GILLETTE AD CHALLENGES MASCULINE IDEALS
Outrage has a way of drowning nuance from debates.
Men are conditioned by society and mass media to behave in specific ways, leading those who deviate from the given stereotypes to question their identity. Photo Illustration: Joshua Groom
You’d have thought the line between all men being sexual harassers and all men being saints was razor thin if you listened to the controversy over the Gillette commercial that premiered last month.
If you haven’t seen the commercial, I’ll distill the controversy for you: Gillette has repurposed its slogan “the best a man can get” into a socially conscious “the best men can be.” In doing so, Gillette took a stand against sexual harassment in a way that some have interpreted to be an attack on all men.
The professed purpose of the campaign was to “actively challenge the stereotypes and expectations of what it means to be a man everywhere you see Gillette,” according to the company website. Those expectations can be pretty rough.
The idols men look to are most often action hero types who always get the girl, and often more than one. Hollywood’s depiction of men’s emotional depth is generally limited to lust, hatred and anger. Films and TV shows avoid portrayals of sadness, except for grief, which is used as a gimmicky motif to create a desire for revenge in the plot.
The sad reality is that movies marketed to young men are often centered around violence. Films that explore deeper emotions, such as love, sadness and the true impact of loss are targeted towards other audiences.
Impressionable youths like to imitate those they see as successful. The clearest image of success presented to young men are the violent action stars they watch on the television and the misogynistic music that pours out of speakers all around the nation.
When Gillette showed men telling each other to stop fighting, they challenged that image. By telling men that “boys will be boys” just doesn’t cut it anymore, they pushed the debate in the right direction.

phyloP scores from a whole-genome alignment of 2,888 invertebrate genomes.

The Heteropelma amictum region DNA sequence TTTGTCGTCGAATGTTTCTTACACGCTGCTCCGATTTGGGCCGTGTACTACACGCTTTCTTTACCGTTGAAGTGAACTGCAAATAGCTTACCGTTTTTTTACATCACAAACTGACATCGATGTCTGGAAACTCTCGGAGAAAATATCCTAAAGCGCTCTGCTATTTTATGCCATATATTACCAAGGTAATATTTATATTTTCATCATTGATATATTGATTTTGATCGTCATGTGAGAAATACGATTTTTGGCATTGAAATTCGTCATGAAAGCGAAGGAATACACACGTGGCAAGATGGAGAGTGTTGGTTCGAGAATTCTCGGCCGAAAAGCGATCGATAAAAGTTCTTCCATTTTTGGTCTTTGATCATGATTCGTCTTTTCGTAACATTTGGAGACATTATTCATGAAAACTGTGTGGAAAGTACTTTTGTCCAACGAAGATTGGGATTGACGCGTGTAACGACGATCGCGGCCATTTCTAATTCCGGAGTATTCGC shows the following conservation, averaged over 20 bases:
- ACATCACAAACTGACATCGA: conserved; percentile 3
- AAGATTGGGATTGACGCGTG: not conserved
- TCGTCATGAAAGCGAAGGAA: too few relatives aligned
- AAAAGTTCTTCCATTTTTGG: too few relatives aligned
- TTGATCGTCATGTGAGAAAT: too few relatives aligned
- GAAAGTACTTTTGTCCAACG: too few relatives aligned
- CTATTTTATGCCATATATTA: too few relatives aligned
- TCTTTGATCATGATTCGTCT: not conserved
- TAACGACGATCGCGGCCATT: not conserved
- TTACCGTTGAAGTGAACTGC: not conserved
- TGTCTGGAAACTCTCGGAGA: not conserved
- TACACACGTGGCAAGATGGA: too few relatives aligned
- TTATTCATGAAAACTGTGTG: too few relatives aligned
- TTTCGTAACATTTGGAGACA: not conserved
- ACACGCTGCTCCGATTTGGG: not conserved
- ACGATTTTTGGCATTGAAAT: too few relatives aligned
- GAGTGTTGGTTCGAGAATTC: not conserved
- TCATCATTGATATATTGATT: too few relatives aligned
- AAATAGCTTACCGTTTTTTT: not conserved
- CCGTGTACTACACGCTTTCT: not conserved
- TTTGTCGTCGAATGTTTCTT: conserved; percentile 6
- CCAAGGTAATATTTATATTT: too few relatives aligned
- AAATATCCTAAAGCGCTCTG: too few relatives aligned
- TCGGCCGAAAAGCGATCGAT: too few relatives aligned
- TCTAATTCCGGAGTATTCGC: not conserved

I’ve always been a skinny, unathletic guy. I’m a little on the emotional side, at least compared to the expectations that others had for me as a man. The best way to fit in has always been to hide it, and to mock others who are like me.
In middle school I had a nickname: My initials, “JAG,” followed by “the” and a pejorative used to describe gay people.
The things was, it wasn’t that I was being bullied. The nickname bothers me far more now than it ever did at the time. Back then, I was just glad to be a part of the “in” group.
With the benefit of hindsight, I realize that there was more to the nicknames and the homophobic slurs my friends and I threw around at 10 years old. I didn’t fully fit the stereotype of a man, so it made sense in the minds of pubescent boys to label me as gay in the most crass terms imaginable.
The strangest part to remember is how easily I accepted and partook in the name-calling. My peers and I displayed our learned homophobia, with the stereotypes of what a man should be having been burned into our minds by the time we hit sixth grade.
I wish more of the programming we saw challenged those stereotypes. Guys are more than fighters and abusers. That was the point of the Gillette advertisement, even if some people don’t perceive that message. This misunderstanding leads to boycott threats and an abundance of hot takes from media commentators.
Fast forward to three weeks ago. A girl asked me out on a date.
I went to my friends for advice and got responses that I should have predicted.
“Hit it and quit it.”
“Smash and dash.”
“I’ve got condoms, come get them.”
They were joking, but the responses are illustrative of another problem that men face: Some men see women as objects existing solely for their pleasure, and the films geared towards men reinforce that notion.
I wasn’t asking for advice on what to do with her. I wanted to see if anyone had ideas on how to let her down gently because I didn’t want to date her. But of course, that wasn’t the response I got.
My friends aren’t bad people. I have serious doubts that they would ever act on the suggestions they made to me, but the fact that they even had the ideas in the first place is disturbing: Men can do better.
I’m not here to point fingers or make broad accusations against all men, but based on my experience as one, we can be nasty. Even if only in private, and even if it wasn’t meant to be taken seriously, men say things about women and do things to women that nobody should.
Why I Respect Gillette
There’s a final piece to the story. One that I’m rather ashamed to admit: I didn’t say anything. I don’t have the guts to stand up to my fellow men.
That’s why I respect Gillette for taking a stand. Even if they’re doing it to promote their brand and increase their bottom line, they are showing young men that it’s okay to be different than the “macho” man we always see on the screen.
As a society, we need more of this.
It’s unfortunate, but in America, most men are not influenced by the women around them. That’s why we need other men to remind us of the need for change.
It’s not about policy. It’s about gradually changing societal expectations, and keeping important issues in the public conscience.
Sexual harassment isn’t going to be solved by an advertisement. It isn’t going to be solved if we as men all stand up for a moment. It will be solved when we all stand up and refuse to sit because we forgot how.